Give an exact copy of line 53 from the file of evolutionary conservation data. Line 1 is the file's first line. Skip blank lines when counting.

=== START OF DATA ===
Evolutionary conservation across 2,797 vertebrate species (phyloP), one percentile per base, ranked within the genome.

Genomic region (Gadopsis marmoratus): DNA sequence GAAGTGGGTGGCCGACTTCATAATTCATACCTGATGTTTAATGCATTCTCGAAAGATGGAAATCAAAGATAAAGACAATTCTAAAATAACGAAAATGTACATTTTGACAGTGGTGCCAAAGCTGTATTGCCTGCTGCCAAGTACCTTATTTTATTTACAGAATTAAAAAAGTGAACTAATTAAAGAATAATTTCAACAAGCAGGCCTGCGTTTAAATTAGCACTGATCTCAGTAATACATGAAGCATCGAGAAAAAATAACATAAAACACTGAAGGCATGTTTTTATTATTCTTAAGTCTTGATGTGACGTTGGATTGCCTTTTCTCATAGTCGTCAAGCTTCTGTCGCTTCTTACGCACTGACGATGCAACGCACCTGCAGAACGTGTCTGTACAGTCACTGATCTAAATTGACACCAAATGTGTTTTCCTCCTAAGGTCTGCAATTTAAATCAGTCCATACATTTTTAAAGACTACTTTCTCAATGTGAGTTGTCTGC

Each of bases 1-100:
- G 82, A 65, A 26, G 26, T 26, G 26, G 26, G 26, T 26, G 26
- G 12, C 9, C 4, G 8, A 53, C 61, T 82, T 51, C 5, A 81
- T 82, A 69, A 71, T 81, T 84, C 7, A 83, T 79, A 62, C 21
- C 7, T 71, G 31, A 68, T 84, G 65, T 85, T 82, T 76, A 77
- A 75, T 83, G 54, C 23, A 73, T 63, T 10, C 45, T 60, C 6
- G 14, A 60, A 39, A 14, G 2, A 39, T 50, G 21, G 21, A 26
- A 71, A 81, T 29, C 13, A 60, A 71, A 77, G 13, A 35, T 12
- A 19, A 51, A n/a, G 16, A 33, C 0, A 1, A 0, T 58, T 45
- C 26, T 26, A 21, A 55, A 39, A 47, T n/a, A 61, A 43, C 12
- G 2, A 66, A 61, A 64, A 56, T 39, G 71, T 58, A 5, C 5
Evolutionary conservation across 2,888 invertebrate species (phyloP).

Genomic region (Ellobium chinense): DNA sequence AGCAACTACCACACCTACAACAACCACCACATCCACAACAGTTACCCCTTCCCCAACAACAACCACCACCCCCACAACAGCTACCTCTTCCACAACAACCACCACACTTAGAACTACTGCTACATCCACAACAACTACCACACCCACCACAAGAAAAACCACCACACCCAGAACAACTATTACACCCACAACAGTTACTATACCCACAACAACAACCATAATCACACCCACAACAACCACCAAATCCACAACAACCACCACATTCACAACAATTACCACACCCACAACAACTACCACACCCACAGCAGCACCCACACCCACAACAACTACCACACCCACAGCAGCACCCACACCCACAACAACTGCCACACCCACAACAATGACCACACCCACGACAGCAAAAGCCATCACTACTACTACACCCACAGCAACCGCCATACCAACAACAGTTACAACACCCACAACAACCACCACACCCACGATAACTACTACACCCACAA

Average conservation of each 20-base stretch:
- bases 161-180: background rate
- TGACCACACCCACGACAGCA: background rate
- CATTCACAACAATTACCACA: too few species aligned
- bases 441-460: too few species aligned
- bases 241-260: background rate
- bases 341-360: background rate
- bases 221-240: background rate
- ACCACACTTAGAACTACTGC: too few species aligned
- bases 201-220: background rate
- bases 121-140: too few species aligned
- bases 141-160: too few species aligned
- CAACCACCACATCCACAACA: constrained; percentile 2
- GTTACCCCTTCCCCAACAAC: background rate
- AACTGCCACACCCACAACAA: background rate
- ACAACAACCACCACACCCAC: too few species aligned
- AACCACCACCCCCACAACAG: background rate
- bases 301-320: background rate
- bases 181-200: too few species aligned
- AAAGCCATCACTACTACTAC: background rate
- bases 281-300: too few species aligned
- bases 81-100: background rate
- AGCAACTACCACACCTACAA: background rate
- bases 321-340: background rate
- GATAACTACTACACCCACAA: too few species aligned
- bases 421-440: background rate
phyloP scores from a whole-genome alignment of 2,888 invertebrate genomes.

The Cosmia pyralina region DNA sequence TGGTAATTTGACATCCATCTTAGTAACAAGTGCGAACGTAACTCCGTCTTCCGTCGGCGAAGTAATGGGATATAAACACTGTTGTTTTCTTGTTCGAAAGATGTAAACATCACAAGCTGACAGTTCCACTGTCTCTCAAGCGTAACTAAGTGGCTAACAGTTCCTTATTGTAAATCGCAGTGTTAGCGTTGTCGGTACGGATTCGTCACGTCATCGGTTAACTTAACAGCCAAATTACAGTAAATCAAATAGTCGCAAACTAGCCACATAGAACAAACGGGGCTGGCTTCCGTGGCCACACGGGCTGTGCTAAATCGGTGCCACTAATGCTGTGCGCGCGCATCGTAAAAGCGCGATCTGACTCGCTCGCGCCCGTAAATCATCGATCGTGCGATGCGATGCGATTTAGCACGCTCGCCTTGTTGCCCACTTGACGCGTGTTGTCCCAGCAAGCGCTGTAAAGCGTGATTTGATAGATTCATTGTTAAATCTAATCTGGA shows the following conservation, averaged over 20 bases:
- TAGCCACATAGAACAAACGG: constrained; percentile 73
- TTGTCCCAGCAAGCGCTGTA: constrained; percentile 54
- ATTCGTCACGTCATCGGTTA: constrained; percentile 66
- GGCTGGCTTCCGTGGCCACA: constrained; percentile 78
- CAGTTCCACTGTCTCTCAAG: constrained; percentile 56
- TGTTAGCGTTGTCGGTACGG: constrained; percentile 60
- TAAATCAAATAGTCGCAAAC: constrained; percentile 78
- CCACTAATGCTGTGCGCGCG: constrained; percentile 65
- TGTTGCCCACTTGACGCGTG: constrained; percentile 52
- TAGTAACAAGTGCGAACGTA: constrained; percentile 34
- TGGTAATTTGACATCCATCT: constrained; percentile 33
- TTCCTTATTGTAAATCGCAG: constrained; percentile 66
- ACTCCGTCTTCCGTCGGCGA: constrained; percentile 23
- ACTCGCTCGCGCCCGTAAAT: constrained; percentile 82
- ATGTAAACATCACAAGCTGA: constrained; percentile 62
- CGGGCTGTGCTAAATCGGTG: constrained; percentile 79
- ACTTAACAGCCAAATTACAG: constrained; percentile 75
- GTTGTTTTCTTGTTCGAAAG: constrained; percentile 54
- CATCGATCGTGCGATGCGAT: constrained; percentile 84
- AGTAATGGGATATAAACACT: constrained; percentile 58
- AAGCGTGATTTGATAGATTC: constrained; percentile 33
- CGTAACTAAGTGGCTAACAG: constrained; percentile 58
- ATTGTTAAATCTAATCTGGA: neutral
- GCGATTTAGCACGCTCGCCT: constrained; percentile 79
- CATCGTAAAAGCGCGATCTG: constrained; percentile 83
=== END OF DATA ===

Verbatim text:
- TAGTAACAAGTGCGAACGTA: constrained; percentile 34